For awhile now, I’ve been trying to complete a list of books that we are requiring our teens to read. However, I finally realized that it could be years before the list is actually complete, since I keep finding more. So I decided that I would post the incomplete list and add to it later if I find more resources. Just a quick disclaimer for my Catholic readers: many of these are not specifically Catholic books. Unfortunately, we do not have a very strong Catholic community here, but I have found many of these resources through the wonderful Christian friends I have made over the years, and I am working on finding some more Catholic resources, particularly in the area of chastity. I welcome your recommendations. And in the meantime, I invite you to check out the following, though there are some more small disclaimers on a few of them.
God’s Design for Sex Series: We started using these books with our kids at a very young age. I wasn’t sure about this, but we knew they would hear about all of it from their peers, and we wanted to be able to get the right perspective about it all into their brains before they heard it from the wrong perspective. It has really paid off. It was a little embarrassing for me, because I wasn’t used to talking so frankly and openly about this topic, but the kids were never embarrassed, and they are still all able to talk to me about it freely. These are from a Christian perspective, but I didn’t find anything in them to contradict Catholic teaching except for the issues of masturbation and birth control. The authors don’t take a stand either way on the former, just say that there is some disagreement about the issue among Christians. This doesn’t present a problem for me, as I can easily teach the kids the Catholic perspective on these issues. And they don’t come up until the last couple of books, by which time the kids will be old enough for us to discuss those issues. But I just wanted you to be aware of it.
Beautiful Girlhood, originally written by M. Hale, revised and expanded by Karen Andreola. This is a great book to read along with your daughter. There is even some sort of study/discussion guide to go along with it, though I have not actually seen it other than in a catalog.
I Kissed Dating Goodbye by Josh Harris; written by an unmarried young man who realized all the things that are wrong with the whole dating scene, and decided to be radical.
Boy Meets Girl by Josh Harris (sequel to the above title, after the author met and married his wife). Both books are Christian, but not Catholic, but I did not find anything in them to concern me.
Arms of Love by Carmen Marcoux: A Catholic novel dealing with chastity/courtship. Also, check out her website www.courtshipnow.com. My daughter has read this at least 3 times. There is also a sequel, Surrender, which is wonderful as well. I found that these novels present a beautiful perspective on the dignity of the person within a romantic relationship (as well as in daily family life), and because this idea is incorporated into the whole book, it’s almost as if the message is being taught without the reader being consciously aware of it. I found myself caught up in the story, almost as if the family was real, and I came away from it feeling that this approach to relationships is possible, despite what our culture tells us. Girls would be more apt to get into this type of book, but we required our son to read it, too, because it was such a perfect example of what we wanted to teach both about courtship and Catholic family life. He may not have enthusiastically devoured it multiple times and passed it on to all his friends the way our daughter did, but he did read it and like it.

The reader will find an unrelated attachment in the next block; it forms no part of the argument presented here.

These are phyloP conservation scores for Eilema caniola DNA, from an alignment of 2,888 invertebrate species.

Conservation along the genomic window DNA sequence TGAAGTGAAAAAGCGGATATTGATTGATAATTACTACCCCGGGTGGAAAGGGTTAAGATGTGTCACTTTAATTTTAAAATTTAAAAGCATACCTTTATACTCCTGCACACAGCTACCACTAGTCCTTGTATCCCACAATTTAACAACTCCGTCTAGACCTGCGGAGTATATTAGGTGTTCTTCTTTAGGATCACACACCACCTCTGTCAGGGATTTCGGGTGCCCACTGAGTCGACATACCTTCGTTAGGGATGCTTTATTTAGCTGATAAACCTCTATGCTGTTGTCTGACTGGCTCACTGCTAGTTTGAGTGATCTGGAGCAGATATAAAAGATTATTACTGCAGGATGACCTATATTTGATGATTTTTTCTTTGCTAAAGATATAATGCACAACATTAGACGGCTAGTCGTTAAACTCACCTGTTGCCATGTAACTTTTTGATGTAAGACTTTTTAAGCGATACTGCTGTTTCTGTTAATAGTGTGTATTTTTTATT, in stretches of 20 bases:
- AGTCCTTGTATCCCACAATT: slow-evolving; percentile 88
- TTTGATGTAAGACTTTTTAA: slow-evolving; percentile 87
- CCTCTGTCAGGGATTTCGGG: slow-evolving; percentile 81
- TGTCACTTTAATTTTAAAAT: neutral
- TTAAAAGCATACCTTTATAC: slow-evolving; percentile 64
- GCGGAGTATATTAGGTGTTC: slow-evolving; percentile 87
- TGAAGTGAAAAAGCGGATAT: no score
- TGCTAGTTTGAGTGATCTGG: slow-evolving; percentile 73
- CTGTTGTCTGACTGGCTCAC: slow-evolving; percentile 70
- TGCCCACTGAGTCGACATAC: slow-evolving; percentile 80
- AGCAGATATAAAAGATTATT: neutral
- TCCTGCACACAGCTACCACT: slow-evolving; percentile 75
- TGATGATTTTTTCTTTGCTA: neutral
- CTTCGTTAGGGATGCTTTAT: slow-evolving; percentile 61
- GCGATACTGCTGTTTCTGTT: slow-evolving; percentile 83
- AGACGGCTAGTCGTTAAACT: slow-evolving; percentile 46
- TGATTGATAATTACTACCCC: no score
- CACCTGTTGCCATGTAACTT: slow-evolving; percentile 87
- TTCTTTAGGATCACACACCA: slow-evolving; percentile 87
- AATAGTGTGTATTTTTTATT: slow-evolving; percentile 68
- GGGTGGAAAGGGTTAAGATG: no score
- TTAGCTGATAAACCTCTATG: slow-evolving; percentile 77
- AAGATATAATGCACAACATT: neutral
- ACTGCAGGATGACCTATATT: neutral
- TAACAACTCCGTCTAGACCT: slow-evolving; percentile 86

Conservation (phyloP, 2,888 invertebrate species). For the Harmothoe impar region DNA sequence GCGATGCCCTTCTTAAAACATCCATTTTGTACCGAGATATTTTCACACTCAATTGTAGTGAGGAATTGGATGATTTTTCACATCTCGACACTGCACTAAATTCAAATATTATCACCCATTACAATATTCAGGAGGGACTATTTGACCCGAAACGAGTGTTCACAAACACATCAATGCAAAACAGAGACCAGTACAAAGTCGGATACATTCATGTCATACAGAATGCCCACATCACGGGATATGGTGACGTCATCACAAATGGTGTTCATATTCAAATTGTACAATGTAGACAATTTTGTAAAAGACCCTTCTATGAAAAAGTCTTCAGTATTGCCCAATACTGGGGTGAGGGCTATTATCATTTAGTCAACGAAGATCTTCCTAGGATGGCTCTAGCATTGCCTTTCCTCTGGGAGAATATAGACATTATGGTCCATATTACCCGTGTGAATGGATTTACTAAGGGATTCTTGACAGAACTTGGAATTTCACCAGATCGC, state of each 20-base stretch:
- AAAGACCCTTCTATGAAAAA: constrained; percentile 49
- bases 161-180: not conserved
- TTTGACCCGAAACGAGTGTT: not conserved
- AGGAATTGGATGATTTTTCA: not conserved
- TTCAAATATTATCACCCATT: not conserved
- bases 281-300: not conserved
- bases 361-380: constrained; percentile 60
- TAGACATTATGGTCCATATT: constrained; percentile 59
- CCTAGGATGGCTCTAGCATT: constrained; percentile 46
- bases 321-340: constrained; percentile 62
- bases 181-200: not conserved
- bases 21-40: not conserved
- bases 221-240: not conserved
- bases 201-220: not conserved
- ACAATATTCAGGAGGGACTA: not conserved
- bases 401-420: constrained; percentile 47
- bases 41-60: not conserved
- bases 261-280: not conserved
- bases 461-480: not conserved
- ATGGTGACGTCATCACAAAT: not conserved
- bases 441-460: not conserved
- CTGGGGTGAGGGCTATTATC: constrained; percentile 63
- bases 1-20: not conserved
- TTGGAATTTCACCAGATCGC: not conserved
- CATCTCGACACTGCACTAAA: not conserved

Lady in Waiting by Debby Jones and Jackie Kendall. This is a wonderful, Christian book that “is not about finding the right man, but being the right woman,” one who knows that her true satisfaction can only be found in a relationship with Christ. It will inspire a young (or older) woman to “recklessly abandon herself to the Lordship of Christ, diligently use her single days, trust God with unwavering faith, demonstrate virtue in daily life, love God with undistracted devotion, stand for physical and emotional purity, live in security, respond to life with contentment, make choices based on her convictions, and wait patiently for God to meet her needs.” (All quotes taken from the introduction of the book — no need to struggle trying to describe it when they did such a good job already! 🙂 )